Hwang notes that while president-elect, Madame Park did send her first special envoy to China, not the United States. But he says her selections for foreign and defense ministers, in the wake of the crisis emanating from North Korea's third nuclear test February 12t, indicate she has judged closer communication with Washington more important than balancing ties with Beijing. Thus, Hwang predicts her foreign policy, initially, will not differ that much from the previous administration.

The National Assembly has yet to hold hearings on any of the new president's Cabinet nominees. Thus President Park, for the time being, is governing with the ministers of her predecessor.

Steve Herman

A veteran journalist, Steven L Herman is the Voice of America Asia correspondent.

You May Like

Multimedia Obama, Modi Break Nuclear Deal Deadlock

Impasse over liability issues had been stalling bilateral civilian nuclear cooperation; deal reached at start of US president's three-day visit to India More

WHO's Late Efforts in Tackling Ebola Highlight Need for Reform

Health experts debate measures to reform agency’s response to global public health emergencies in special one-day session on deadly outbreak More

One Tumultuous Year in Power for CAR's President

As sectarian violence raged across Central African Republic, interim President Catherine Samba-Panza has Herculean task: to end civil war and put country back on right track More

Featured Videos

Your JavaScript is turned off or you have an old version of Adobe's Flash Player. Get the latest Flash player.
Worldwide Photo Workshops Empower Youthi
X
Julie Taboh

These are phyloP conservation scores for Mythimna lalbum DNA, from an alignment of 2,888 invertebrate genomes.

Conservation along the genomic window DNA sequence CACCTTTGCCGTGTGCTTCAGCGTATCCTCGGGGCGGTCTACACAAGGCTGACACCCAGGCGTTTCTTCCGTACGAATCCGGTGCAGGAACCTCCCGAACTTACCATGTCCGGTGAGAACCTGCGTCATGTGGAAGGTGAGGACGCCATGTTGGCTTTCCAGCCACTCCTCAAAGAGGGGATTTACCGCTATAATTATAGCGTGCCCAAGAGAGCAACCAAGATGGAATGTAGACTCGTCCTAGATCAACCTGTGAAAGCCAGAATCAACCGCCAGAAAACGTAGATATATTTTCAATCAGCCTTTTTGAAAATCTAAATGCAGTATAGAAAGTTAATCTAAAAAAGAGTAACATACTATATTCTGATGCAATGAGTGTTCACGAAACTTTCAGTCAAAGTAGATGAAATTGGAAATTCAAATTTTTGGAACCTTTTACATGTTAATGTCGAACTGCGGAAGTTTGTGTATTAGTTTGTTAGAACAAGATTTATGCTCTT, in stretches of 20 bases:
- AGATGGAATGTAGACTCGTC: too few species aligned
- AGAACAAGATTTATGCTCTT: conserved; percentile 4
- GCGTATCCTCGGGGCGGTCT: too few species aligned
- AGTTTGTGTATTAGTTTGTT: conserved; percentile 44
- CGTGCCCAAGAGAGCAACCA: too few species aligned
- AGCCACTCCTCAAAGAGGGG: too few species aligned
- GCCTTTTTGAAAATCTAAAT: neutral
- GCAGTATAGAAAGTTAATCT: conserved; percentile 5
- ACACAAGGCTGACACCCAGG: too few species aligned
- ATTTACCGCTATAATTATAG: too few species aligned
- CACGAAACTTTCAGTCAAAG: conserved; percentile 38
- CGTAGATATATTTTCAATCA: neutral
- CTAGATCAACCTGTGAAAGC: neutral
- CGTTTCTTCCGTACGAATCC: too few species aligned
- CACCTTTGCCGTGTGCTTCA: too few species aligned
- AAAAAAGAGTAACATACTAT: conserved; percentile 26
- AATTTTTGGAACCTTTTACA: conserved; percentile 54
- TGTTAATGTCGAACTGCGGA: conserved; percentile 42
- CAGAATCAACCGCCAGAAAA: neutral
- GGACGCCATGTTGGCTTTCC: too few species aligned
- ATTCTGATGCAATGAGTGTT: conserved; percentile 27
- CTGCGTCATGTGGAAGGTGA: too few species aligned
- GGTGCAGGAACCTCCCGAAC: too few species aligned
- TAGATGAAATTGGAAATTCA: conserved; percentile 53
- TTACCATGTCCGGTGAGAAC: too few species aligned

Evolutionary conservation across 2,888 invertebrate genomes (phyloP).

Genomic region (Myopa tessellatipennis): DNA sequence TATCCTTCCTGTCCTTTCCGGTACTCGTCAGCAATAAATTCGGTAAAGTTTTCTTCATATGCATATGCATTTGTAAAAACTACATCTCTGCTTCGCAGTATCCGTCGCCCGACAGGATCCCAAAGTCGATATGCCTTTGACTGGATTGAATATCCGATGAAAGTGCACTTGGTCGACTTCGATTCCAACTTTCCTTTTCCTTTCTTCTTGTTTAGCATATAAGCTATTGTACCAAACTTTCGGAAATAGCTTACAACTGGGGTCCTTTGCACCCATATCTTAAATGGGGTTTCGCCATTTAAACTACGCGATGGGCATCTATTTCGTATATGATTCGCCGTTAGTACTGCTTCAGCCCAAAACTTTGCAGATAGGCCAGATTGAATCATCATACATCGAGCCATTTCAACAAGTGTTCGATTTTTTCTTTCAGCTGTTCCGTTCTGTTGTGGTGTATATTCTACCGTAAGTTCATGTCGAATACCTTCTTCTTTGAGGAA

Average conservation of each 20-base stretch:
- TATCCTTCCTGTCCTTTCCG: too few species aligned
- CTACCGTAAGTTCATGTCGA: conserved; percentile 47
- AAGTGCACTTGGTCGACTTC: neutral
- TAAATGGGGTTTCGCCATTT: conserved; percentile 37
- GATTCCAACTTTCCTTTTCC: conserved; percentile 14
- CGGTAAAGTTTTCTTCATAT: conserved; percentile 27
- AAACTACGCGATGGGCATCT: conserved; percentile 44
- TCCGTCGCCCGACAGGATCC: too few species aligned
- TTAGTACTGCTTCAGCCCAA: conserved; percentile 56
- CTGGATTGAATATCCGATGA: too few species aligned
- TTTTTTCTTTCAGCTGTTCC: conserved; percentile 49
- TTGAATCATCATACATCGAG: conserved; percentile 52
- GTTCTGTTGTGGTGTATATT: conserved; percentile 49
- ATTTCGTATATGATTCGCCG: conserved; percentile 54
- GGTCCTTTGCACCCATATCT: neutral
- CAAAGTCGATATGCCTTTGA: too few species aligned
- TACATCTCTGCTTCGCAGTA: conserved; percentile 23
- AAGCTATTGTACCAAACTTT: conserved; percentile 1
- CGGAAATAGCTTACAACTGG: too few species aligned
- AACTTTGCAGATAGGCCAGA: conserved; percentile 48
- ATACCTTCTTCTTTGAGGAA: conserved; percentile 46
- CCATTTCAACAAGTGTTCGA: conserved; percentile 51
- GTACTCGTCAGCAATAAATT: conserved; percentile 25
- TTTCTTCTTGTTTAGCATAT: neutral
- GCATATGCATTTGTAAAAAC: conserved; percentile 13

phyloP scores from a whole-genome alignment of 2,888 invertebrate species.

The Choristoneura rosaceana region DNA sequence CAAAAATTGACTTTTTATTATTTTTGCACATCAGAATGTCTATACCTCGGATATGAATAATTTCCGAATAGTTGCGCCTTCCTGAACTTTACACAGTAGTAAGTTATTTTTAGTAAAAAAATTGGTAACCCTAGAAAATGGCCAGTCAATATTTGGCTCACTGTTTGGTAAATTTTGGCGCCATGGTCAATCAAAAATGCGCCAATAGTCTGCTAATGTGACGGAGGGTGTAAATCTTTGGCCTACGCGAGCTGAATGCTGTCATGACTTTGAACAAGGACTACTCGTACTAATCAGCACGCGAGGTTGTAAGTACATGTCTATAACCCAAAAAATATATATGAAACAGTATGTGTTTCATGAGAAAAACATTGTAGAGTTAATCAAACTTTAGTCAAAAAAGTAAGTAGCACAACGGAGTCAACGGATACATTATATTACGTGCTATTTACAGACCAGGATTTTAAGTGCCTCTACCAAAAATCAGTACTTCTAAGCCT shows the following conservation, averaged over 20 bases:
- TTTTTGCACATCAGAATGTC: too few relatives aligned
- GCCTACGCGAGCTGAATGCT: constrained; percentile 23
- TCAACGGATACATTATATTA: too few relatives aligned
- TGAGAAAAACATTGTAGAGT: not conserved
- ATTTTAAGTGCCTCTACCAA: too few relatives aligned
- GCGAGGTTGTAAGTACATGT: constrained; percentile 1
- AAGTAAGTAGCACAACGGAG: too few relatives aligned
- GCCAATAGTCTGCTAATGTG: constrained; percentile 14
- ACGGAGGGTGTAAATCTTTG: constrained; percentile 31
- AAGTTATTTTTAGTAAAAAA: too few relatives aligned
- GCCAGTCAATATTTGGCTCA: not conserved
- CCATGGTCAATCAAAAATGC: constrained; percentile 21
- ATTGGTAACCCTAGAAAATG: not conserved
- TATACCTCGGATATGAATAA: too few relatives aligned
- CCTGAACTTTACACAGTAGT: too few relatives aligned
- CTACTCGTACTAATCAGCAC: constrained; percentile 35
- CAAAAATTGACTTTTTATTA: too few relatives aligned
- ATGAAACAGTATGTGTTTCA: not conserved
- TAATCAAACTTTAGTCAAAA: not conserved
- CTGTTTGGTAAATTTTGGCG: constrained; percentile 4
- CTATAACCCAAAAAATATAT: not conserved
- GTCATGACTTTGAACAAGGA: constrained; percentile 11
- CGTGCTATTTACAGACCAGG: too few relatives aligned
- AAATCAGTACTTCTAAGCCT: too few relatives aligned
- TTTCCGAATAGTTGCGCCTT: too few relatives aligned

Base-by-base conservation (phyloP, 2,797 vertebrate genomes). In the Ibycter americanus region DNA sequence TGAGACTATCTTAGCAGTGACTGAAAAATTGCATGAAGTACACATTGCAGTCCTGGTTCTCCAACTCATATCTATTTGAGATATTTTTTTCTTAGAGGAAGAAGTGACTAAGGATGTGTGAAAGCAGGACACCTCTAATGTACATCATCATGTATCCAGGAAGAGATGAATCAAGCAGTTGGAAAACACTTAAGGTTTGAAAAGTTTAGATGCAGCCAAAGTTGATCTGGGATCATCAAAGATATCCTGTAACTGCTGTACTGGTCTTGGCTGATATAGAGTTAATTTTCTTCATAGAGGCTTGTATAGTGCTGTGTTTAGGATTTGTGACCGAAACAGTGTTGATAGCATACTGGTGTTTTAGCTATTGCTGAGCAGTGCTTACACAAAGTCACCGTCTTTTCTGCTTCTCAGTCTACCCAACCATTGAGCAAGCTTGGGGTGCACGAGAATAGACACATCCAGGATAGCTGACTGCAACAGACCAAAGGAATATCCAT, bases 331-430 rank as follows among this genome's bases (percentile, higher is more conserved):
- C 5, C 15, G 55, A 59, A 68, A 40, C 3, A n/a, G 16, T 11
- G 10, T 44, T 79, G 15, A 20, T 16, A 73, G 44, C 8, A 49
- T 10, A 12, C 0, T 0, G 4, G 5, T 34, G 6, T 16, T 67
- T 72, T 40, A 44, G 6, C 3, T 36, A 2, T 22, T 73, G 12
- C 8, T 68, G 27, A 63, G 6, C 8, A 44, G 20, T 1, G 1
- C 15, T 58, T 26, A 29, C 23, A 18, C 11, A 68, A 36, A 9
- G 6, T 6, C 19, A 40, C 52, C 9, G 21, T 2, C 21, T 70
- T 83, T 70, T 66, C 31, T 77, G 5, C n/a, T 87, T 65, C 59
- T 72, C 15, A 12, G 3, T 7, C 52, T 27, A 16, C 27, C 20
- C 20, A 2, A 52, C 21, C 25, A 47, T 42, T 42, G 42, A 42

January 23, 2015 11:08 PM
Last September, 20 young adults from South Sudan took part in a National Geographic Photo Camp. They are among hundreds of students from around the world who have learned how to use a camera to tell the stories of the people in their communities through the powerful medium of photography. Three camp participants talked about their experiences recently on a visit to Washington. VOA’s Julie Taboh reports.
Video

Video Worldwide Photo Workshops Empower Youth

Last September, 20 young adults from South Sudan took part in a National Geographic Photo Camp. They are among hundreds of students from around the world who have learned how to use a camera to tell the stories of the people in their communities through the powerful medium of photography. Three camp participants talked about their experiences recently on a visit to Washington. VOA’s Julie Taboh reports.
Video

Video US, Japan Offer Lessons as Eurozone Launches Huge Stimulus

The Euro currency has fallen sharply after the European Central Bank announced a bigger-than-expected $67 billion-a-month quantitative easing program Thursday - commonly seen as a form of printing new money. Henry Ridgwell reports for VOA from London on whether the move might rescue the eurozone economy -- and what lessons have been learned from similar programs around the world.
Video

Video Nigerian Elections Pose Concern of Potential Conflict in 'Middle Belt'

Nigeria’s north-central state of Kaduna has long been the site of fighting between Muslims and Christians as well as between people of different ethnic groups. As the February elections approach, community and religious leaders are making plans they hope will keep the streets calm after results are announced. Chris Stein reports from the state capital, Kaduna.
Video

Video As Viewership Drops, Obama Puts His Message on YouTube